An attorney at the firm asked me today if I’d found any groups in the area since moving here that I wanted to join. The Wife has done well in this regard, having found a Toastmasters group that she likes. I’ve not. I also got asked today in a phone call with my folks back in Tennessee what I’d been up to lately.
The answer was “more of the same,” in essence. I find my work is pretty well consuming during the day, and my teaching activities keep me pretty busy in the evenings. With a new online class starting Tuesday, I’ll have some early-morning teaching work in my future, too.
Of course, I do have hobbies — writing this blog is a hobby. Writing generally is a hobby. I’m a news freak, so I obsessively read news websites and watch shows for current events and politics. And yes, there are days that the majority of my news consumption does come from watching the Daily Show. When properly motivated, or more often on the weekends, I cook nice meals, which is a very enjoyable thing to do as well as one that can produce scrumptious food. Every once in a great while, The Wife and I even try and build things; I have an incomplete project out in the garage for her right now. For pastimes, I can goof off with a computer game or play with the critters. (I would not call these things “hobbies.”) So it’s not that I lack for things to do; far from it.
And most weeks, I have dinner with friends from the firm, the newspaper, and the Zendo, followed by a half hour or so of meditation. There is fellowship there, and a few moments of peace and mental calm which seems to be quite helpful in a variety of ways that are difficult to quantify.
Last weekend, The Wife and I went house hunting. We also played Trivial Pursuit (I won, but she did quite well and could have beat me with better luck on the dice) and Scrabble (neck and neck, and she won in the end). We enjoyed these things enough that we bought more games and will go house hunting again in a couple of weeks. (Well, The Wife loves house hunting; I am indifferent to it but I like seeing her happy and I like spending time with her.)
It’s just that this seems like it’s about all I do. There’s enough variety in these things that for day-to-day, week-to-week existence, I feel that I’m not stuck in any kind of a rut or that this list of activities is monotonous. But when asked questions about what’s been going on in my life, it seems like there is a relative constancy of response. I’m working, I’m teaching, I’m writing, I’m cooking, I’m spending time with my wife and my pets. Which is, after all, pretty much what I did last week.
Now, I do miss our group back in Tennessee. It was a good mix of people, who were all friendly and smart and interesting. We had diverse enough interests that there was always something new, as well as enough common ground to have a communal identity. The fellowship counted for as much as the exchange of ideas. I would like it very much if there was a similar sort of humanist or rationalist group here in the Antelope Valley, but I’ve seen no evidence of one yet. Nor have I seen evidence of a group that does the kind of teach-one-another activities that were so intellectually stimulating.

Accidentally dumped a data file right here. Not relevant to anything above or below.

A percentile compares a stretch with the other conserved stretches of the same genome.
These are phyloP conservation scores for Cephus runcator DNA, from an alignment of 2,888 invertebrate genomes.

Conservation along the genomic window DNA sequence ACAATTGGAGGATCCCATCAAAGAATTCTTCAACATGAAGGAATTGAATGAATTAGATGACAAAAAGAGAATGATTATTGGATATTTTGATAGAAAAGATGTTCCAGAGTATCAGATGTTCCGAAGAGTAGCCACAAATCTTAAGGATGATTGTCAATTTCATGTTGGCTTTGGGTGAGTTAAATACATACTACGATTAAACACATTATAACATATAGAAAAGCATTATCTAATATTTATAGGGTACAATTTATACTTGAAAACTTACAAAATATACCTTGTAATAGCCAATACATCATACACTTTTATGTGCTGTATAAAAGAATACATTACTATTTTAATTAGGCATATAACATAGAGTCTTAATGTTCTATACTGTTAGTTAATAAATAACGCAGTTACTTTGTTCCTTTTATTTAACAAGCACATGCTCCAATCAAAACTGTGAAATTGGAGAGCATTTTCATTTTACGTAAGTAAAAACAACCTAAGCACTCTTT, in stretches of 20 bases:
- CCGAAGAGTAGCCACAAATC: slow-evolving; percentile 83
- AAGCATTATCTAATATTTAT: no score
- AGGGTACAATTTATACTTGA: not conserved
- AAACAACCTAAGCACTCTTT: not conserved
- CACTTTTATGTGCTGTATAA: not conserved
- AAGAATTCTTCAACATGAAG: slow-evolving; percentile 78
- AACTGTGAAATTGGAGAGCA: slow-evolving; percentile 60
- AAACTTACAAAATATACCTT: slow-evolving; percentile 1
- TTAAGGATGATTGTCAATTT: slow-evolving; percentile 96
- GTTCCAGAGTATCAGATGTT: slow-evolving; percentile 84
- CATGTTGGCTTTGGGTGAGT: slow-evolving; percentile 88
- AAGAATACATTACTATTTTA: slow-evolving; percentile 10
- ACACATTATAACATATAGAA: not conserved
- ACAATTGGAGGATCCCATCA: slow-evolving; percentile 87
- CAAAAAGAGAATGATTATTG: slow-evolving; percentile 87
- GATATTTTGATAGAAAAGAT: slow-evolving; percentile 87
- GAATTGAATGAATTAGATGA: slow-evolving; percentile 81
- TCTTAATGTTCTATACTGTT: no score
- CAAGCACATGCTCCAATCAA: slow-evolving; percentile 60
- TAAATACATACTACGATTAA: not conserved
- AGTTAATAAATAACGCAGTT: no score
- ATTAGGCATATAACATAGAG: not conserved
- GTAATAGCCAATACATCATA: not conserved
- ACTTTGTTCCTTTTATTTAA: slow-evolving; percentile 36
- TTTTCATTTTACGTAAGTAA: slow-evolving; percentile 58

The time I tried to go to a book club I found that it had been cancelled.
Is the Antelope Valley simply not very intellectually active? This seems unlikely. There are a wide variety of people who live here, many with high levels of education and undoubtedly a diversity of intellectual interests. But they don’t seem to form any real groups.
Not being religious, or even a believer at all, I wouldn’t feel right joining a church. The fellowship is great, but I’d be a big old hypocrite to claim belief where there is none, and as soon as someone in the church learned of my atheism, I’d be looked at very differently. No, better to let the church people have their churches and for me to go my own way.
We talked about some service or community groups, like Rotary, Kiwanis, or the Chamber of Commerce. All of these are of somewhat limited utility, too — my colleague found that each of these got boring after a relatively short time. Chamber of Commerce is good if you want some drinking buddies; Rotary or Kiwanis would be OK if you want to do some charity work or community service but I can see how it would get old fast.
I’m hardly exceptional in this regard. People across the country are working harder than they have in the past, spending more of their free time at home, and spending less time in organized groups or clubs. The Wife and I try to have people over for dinner at least once a month; sometimes that turns in to a bigger deal than I would like it to be but it usually works out okay in the end.
I’m blessed with a rich, full, comfortable life, with many friends both old and new and lots of things going on. So what if I’m not much of a joiner? There is little doubt in my mind that in later years, this will seem like a happy, good time in our lives.